Federal law limits access to benefits for elderly legal immigrants, making it difficult for them to get Supplemental Security Income, health coverage or cash assistance. Once they become citizens, obtaining federal benefits becomes much easier. Restrictions on assistance often result in even more pressure on family members in the U.S.
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Some places revisit immigration laws

State lawmakers have proposed hundreds of immigration laws since 2005. Not many have been enacted and many of those are being reconsidered. DP

By Emily Bazar, USA TODAY

Some states, cities and counties that plunged into the immigration debate are having second thoughts.

In Texas, Alabama and elsewhere, lawmakers have repealed or modified measures that cracked down on illegal immigrants or made English the official language. In Iowa and Utah, legislators are proposing similar reversals.

They cite various reasons, including the time and expense of fighting legal challenges, the cost of implementing the measures while tightening their budgets and the barrage of publicity and accusations of racism that come with such laws.

"For us to spend our time pitting neighbor against neighbor was a sacrilege," says Judith Camp, a city councilwoman in Oak Point, Texas, about 35 miles north of Dallas, who voted to kill the city's English-only resolution in December. The measure, adopted in 2007 on a 3-2 vote, was rescinded on a 3-2 vote. "We're just a tiny little city and we were getting a lot of negative publicity."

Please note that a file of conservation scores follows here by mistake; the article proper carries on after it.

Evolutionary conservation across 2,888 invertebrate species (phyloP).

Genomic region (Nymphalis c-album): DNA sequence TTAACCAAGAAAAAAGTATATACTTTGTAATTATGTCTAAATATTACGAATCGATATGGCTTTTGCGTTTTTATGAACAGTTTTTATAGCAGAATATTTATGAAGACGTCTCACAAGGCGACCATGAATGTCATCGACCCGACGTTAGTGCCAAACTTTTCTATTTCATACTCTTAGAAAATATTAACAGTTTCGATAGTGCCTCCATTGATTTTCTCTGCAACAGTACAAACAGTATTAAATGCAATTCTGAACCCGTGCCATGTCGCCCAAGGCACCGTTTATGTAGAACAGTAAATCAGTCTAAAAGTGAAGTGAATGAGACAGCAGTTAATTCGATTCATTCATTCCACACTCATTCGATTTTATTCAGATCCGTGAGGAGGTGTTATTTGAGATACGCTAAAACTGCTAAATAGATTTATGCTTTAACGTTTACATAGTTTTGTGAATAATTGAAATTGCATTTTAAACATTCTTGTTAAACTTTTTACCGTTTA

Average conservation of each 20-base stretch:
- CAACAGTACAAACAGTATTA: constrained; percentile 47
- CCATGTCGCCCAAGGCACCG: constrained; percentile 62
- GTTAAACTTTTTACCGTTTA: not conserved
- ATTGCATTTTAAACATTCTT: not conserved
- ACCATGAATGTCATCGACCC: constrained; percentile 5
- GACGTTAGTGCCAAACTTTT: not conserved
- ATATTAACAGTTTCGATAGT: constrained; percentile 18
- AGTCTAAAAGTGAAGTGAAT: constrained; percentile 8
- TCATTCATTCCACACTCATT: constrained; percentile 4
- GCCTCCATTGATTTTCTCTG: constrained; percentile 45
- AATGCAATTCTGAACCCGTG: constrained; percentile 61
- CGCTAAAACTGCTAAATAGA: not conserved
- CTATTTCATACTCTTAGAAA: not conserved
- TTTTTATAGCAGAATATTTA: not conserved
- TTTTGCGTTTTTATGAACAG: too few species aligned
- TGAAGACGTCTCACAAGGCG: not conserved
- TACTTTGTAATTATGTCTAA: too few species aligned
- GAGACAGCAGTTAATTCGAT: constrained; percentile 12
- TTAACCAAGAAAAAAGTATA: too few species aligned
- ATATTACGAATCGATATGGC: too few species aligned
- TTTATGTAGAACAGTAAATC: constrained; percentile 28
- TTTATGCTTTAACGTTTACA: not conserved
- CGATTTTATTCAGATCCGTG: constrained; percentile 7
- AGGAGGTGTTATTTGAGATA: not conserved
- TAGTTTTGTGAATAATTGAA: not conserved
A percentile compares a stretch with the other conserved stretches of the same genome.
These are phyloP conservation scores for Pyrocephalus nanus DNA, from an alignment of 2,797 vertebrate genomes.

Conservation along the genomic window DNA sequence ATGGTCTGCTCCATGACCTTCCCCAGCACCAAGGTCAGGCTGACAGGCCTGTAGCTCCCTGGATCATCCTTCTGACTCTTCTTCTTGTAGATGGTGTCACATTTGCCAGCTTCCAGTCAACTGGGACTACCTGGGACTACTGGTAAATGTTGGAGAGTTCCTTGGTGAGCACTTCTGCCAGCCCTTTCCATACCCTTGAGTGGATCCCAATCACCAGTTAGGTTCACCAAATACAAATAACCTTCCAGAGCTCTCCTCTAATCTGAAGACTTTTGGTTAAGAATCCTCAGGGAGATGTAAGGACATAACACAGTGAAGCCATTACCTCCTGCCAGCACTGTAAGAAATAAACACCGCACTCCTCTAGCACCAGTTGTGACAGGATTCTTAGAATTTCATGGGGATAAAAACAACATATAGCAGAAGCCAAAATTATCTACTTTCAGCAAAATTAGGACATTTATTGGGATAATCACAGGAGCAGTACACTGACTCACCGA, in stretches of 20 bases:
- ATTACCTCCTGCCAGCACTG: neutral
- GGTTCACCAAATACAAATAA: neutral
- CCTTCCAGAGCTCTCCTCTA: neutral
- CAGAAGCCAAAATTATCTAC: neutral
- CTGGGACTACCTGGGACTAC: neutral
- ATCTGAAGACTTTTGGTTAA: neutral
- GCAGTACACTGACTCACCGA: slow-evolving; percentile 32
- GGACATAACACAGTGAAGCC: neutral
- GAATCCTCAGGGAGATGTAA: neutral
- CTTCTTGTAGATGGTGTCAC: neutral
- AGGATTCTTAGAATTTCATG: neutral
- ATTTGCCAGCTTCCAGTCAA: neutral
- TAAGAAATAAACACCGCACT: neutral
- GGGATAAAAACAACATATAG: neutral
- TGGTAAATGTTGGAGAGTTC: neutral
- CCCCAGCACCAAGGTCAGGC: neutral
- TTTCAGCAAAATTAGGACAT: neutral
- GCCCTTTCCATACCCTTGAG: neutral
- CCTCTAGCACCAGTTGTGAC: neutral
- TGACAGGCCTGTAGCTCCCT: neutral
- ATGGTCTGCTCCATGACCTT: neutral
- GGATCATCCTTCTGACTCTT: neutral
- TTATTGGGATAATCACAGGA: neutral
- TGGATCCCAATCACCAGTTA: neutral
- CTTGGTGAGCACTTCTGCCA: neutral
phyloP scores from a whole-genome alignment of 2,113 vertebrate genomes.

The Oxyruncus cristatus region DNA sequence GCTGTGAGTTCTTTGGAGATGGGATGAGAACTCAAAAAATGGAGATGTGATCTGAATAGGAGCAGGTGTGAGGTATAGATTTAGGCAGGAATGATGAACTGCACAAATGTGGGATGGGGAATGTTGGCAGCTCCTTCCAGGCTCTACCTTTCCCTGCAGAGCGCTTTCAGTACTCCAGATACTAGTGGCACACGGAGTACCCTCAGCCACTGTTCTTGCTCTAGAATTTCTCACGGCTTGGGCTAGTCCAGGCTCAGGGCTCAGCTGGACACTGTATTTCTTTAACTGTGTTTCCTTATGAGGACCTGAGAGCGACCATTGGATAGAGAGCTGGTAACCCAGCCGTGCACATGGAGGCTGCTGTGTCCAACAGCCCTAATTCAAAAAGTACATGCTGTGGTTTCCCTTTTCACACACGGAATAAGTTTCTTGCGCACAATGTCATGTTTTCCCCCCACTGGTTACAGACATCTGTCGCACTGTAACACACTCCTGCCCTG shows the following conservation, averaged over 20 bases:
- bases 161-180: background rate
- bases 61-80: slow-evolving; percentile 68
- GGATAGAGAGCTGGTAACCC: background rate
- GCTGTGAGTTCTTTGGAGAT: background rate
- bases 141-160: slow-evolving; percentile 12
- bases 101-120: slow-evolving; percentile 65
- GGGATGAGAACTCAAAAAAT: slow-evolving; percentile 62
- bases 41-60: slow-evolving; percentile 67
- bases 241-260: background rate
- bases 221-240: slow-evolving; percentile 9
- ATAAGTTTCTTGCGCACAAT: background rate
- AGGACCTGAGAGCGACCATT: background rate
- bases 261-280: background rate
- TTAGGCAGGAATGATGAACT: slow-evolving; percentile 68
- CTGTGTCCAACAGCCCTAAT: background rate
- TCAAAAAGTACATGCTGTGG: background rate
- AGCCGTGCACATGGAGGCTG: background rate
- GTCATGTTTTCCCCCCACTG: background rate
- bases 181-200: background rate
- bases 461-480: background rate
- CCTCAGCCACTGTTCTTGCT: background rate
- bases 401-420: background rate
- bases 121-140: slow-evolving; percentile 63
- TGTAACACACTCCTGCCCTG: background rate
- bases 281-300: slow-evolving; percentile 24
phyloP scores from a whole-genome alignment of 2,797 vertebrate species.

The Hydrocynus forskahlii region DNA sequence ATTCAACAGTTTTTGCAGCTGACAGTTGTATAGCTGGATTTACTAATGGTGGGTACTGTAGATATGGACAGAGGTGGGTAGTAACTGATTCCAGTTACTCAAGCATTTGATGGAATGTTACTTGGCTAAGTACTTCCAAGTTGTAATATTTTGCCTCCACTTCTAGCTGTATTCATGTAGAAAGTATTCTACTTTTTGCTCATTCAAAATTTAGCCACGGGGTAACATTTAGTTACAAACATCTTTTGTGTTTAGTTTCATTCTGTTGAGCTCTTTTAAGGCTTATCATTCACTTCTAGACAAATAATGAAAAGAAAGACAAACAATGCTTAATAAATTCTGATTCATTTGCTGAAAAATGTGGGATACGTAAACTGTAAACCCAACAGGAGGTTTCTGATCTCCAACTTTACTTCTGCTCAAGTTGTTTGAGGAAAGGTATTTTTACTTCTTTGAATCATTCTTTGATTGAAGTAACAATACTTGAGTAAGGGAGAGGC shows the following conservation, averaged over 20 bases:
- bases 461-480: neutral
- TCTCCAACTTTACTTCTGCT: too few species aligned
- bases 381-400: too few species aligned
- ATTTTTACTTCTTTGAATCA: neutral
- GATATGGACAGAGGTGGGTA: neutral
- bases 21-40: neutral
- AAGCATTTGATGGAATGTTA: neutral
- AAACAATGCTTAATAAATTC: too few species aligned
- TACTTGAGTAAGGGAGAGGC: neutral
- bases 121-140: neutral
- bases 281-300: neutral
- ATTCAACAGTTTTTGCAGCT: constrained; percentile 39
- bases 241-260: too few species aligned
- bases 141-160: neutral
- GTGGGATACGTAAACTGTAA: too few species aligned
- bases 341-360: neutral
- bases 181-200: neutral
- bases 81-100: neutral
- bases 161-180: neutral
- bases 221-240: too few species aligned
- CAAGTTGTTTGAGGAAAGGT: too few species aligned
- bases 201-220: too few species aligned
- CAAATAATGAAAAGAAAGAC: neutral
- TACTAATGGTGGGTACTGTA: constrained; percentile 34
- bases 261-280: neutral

Muzaffar Chishti of the Migration Policy Institute, which analyzes immigration trends and policies, says some states and communities are "taking a more skeptical view" of immigration laws because of the legal costs and attention.

Most state and local laws that passed as federal reform failed remain in place, and some communities have mounted expensive campaigns to keep them. Farmers Branch, Texas, has steadfastly defended its ordinances despite legal challenges and public protests.
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Let’s face it – English is a crazy language.

If we have trouble with English, what chance have immigrants got?

You think English is easy? Read this.

1) The bandage was wound around the wound.

2) The farm was used to produce produce.

3) The dump was so full that it had to refuse more refuse.

4) We must polish the Polish furniture.

5) He could lead if he could get the lead out.

6) The soldier decided to desert his dessert in the desert.

7) Since there is no time like the present, he thought it was time to present the present.